Prescott had made little attempt to be discreet about the relationship. He invited Temple to escort his wife to the state opening of Parliament in 2002, soon after the affair had begun at a Christmas party. This was an inappropriate invitation, given that Temple was only his diary secretary, a somewhat junior position. He had also engaged in sexual banter with her in front of other colleagues and had caressed her in public elevators in his office building.

Temple stated that she enjoyed the attention. Her boyfriend at the time, Barrie Williams, had more to tell another popular newspaper, the Daily Mirror. He stated that Temple’s sexual appetite was large, and after a few drinks she became very adventurous and flirtatious. He had been quite unaware of the affair, even though Temple asked him to marry her just after embarking on the affair with Prescott. He thought Temple had reveled in her power, though she explicitly denied this.

Impact

The immediate impact of the scandal for Temple was that she was shifted to a minor position as a gardener for two months. She was then given a low-key post at the University of Westminster. Finally, in January, 2007, she was given back her old job in the deputy prime minister’s office, but with no immediate contact with Prescott. In fact, very soon after, Prescott resigned and was not involved with the cabinet of the new prime minister, Gordon Brown.

For Prescott, the scandal could have cost him his job. He held a delicate position in the government, as a sort of point of contact between Blair and his chancellor, Brown. While not in Blair’s innermost circle of advisers, Prescott was in a very senior position. Although there was no breach of security, and none suggested, he did become something of a figure of fun as a result of the affair, and he lost a good deal of credibility. Previous displays of inappropriate behavior made Prescott something of a liability for a while, but Blair was typically loyal to old colleagues and was prepared to protect him.

Prescott’s forty-four-year marriage remained intact, though there were stories of Pauline Prescott’s fury over the affair. Prescott himself asked for privacy for his family, though a television comedy about the affair, Confessions of a Diary Secretary (February, 2007), was hardly the answer he wanted. Rumors of an earlier affair threatened but never came to light. Prescott was thus able to remain in office.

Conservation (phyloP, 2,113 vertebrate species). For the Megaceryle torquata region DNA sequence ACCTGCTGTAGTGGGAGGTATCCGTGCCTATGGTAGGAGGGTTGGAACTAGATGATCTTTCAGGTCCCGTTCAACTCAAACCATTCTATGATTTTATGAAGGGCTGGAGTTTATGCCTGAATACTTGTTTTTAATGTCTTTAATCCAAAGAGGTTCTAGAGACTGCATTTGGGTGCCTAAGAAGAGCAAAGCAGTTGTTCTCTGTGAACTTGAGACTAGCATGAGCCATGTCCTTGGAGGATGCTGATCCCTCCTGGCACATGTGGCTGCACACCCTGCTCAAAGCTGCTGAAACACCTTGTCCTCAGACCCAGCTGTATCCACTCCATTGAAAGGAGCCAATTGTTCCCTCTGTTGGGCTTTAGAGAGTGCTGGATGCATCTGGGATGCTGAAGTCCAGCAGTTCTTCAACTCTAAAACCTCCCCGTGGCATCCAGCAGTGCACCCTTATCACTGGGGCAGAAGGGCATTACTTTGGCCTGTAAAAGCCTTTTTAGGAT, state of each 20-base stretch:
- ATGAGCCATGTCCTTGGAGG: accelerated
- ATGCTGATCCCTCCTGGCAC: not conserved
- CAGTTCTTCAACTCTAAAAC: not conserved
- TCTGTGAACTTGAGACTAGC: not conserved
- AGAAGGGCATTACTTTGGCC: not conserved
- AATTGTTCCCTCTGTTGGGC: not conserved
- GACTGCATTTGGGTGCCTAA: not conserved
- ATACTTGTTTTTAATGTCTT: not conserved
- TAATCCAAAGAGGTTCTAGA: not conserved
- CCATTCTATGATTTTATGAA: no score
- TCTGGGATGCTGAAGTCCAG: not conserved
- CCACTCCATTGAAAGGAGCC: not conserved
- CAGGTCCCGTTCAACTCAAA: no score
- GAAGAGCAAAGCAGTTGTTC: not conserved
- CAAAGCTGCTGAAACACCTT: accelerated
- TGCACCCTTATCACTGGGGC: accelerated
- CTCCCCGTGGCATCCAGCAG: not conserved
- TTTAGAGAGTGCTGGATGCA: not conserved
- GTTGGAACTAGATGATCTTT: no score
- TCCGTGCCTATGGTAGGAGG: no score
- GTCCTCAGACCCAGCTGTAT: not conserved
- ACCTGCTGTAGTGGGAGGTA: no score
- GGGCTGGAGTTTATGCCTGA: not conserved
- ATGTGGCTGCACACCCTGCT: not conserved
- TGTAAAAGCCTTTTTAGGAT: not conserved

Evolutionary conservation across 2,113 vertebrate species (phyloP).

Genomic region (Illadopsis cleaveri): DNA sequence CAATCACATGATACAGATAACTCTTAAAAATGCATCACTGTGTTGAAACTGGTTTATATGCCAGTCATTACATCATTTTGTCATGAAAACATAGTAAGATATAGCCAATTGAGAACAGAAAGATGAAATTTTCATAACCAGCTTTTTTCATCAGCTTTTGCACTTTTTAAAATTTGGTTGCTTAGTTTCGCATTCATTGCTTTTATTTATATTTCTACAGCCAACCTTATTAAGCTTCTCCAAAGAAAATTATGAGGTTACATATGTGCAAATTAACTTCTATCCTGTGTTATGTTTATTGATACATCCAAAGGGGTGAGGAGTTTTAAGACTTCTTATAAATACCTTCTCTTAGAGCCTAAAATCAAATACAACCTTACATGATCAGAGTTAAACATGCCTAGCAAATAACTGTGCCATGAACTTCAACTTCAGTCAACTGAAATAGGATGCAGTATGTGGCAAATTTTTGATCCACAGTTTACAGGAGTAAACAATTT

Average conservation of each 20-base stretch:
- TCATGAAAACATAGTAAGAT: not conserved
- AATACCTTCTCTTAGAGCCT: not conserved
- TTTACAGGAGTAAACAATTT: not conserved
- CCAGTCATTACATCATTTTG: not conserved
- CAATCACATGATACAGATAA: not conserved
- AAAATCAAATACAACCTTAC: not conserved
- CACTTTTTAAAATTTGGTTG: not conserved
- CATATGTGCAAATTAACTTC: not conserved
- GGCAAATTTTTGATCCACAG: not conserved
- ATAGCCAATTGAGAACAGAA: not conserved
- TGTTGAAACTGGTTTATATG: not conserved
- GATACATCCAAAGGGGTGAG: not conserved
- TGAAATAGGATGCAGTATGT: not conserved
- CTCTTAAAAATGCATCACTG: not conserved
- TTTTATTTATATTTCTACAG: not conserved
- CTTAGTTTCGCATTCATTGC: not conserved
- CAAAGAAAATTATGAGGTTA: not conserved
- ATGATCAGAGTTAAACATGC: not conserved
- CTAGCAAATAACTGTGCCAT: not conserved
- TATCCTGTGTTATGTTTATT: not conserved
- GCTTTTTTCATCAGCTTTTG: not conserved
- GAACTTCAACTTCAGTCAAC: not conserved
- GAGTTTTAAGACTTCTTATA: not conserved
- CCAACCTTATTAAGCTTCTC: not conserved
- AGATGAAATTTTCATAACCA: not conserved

For the government, the affair came on the heels of other embarrassing faux pas, especially the Home Office minister’s admission that criminals recommended for deportation at the end of their prison sentence were not being sent back to their country of origin, and earlier sexual scandals involving Robin Cook, a former foreign secretary, and others. Many believed that Blair was losing his grip on his government ministers. However, Blair kept his equilibrium and resigned in 2007, a time of his choosing, after ten years in power. Prescott, John Diaries;John Prescott[Prescott] Temple, Tracey Blair, Tony Sexual harassment;and John Prescott[Prescott]

Further Reading
  • citation-type="booksimple"

    xlink:type="simple">Brown, Colin. Fighting Talk: Biography of John Prescott. New York: Simon & Schuster, 1997. An account of Prescott’s early rise to power, from a ship’s steward to union organizer and from Old Labour to New Labour. However, the account predates his rise to deputy prime minister and the Temple affair.
  • citation-type="booksimple"

    xlink:type="simple">Mackenzie, Kelvin. The John Prescott Kama Sutra. London: John Blake, 2006. An example of Prescott becoming a figure of fun after the affair. In this spoof, the author revisits the sites where Prescott and Temple had sex.
  • citation-type="booksimple"

    xlink:type="simple">Seldon, Anthony. Blair’s Britain, 1997-2007. New York: Cambridge University Press, 2007. This magisterial work gives the fullest account of the Blair years and Prescott’s place within them.
  • citation-type="booksimple"

    xlink:type="simple">“We Made Love in John’s Office.” The Mail on Sunday (London), April 29, 2006. The news article that continued the story of Prescott’s affair with Temple.